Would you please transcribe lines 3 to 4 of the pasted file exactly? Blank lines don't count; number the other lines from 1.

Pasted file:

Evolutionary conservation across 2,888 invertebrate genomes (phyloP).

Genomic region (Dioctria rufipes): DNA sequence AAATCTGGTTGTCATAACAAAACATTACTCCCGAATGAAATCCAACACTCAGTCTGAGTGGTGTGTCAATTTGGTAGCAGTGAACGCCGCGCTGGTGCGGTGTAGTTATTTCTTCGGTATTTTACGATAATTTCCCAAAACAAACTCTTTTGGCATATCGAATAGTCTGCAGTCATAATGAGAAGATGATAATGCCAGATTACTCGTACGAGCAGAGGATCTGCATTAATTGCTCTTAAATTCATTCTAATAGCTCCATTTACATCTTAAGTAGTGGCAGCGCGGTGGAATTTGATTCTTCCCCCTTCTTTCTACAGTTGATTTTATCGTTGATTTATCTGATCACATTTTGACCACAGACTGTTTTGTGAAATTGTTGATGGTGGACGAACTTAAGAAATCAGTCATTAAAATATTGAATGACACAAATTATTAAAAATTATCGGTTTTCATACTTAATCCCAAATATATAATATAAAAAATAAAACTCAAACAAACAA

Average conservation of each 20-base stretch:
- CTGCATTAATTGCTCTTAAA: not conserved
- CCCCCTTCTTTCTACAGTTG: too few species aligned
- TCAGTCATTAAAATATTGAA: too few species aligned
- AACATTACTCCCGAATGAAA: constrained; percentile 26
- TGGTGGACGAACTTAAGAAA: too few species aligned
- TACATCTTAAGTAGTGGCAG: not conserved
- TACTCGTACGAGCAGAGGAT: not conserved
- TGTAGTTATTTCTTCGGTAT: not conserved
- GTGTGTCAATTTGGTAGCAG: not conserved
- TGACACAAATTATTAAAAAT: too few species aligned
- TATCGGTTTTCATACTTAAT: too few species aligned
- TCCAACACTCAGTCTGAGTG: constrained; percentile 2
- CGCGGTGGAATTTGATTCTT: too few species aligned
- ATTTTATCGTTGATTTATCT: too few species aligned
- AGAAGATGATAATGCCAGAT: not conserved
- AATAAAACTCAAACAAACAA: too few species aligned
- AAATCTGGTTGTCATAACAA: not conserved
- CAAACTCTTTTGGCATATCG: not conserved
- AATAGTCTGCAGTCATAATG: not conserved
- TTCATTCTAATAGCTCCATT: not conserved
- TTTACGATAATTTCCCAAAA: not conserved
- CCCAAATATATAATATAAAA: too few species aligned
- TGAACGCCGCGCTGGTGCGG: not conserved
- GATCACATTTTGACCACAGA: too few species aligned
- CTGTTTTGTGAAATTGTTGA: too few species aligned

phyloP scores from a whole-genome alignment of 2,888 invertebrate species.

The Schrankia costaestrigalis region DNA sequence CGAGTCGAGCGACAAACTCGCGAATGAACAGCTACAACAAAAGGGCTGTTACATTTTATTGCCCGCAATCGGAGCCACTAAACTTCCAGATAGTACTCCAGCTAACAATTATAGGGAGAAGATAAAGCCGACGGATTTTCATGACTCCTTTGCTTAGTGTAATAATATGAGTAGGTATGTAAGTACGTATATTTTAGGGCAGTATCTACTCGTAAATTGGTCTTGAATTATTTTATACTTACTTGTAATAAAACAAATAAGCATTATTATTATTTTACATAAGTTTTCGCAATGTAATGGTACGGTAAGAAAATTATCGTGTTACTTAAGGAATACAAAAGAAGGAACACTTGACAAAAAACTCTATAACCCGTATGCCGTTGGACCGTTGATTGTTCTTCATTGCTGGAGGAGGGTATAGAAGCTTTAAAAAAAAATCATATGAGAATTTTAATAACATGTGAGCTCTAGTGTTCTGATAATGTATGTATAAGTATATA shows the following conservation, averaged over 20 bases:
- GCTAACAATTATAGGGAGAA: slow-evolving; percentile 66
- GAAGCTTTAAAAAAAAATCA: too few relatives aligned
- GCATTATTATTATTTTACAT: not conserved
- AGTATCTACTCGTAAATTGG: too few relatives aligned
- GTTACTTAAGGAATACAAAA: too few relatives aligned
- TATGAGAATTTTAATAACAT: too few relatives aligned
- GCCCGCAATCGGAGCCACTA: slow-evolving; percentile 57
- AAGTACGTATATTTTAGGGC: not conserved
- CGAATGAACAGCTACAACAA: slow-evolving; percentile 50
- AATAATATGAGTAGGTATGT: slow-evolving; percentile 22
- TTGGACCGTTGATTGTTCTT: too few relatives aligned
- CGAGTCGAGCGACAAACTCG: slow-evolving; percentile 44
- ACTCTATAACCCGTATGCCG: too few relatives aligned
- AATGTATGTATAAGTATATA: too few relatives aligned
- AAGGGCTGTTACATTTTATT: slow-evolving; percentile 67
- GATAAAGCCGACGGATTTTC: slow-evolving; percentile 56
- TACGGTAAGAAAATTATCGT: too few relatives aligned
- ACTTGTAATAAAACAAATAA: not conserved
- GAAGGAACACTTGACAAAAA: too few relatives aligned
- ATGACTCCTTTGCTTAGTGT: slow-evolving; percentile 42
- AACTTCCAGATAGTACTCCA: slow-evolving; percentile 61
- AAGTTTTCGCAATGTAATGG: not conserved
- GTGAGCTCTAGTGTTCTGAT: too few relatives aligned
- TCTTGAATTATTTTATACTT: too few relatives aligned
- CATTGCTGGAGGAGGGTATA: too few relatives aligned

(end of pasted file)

Average conservation of each 20-base stretch:
- CTGCATTAATTGCTCTTAAA: not conserved